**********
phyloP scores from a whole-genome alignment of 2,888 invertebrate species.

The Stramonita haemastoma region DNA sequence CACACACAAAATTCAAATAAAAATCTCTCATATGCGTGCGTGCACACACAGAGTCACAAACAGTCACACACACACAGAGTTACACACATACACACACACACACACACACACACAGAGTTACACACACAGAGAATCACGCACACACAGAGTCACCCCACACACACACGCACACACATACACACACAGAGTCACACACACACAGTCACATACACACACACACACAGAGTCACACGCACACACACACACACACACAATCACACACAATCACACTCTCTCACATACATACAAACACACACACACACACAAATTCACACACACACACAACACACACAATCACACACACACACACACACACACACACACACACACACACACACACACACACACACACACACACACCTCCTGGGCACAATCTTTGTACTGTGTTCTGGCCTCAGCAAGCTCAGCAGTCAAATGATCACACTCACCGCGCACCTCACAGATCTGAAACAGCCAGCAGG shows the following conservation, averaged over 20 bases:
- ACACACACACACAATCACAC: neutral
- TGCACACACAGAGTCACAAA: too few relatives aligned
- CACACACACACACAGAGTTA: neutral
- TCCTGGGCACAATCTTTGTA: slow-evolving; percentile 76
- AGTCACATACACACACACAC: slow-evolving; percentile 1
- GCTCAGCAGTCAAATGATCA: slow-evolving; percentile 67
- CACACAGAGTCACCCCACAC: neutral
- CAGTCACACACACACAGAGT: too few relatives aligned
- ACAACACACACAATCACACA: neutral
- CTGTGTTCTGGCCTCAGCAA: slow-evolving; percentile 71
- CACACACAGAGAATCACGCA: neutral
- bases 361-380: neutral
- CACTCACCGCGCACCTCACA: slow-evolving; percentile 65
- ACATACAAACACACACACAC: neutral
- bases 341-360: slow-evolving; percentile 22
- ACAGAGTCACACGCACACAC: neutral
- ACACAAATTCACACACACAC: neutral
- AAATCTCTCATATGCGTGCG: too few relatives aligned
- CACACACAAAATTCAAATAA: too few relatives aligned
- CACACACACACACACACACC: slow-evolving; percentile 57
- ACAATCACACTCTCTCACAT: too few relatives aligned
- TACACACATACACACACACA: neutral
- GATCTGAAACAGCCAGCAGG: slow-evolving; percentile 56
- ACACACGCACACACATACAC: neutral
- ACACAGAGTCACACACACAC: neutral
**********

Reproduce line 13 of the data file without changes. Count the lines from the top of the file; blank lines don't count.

- CACACACAGAGAATCACGCA: neutral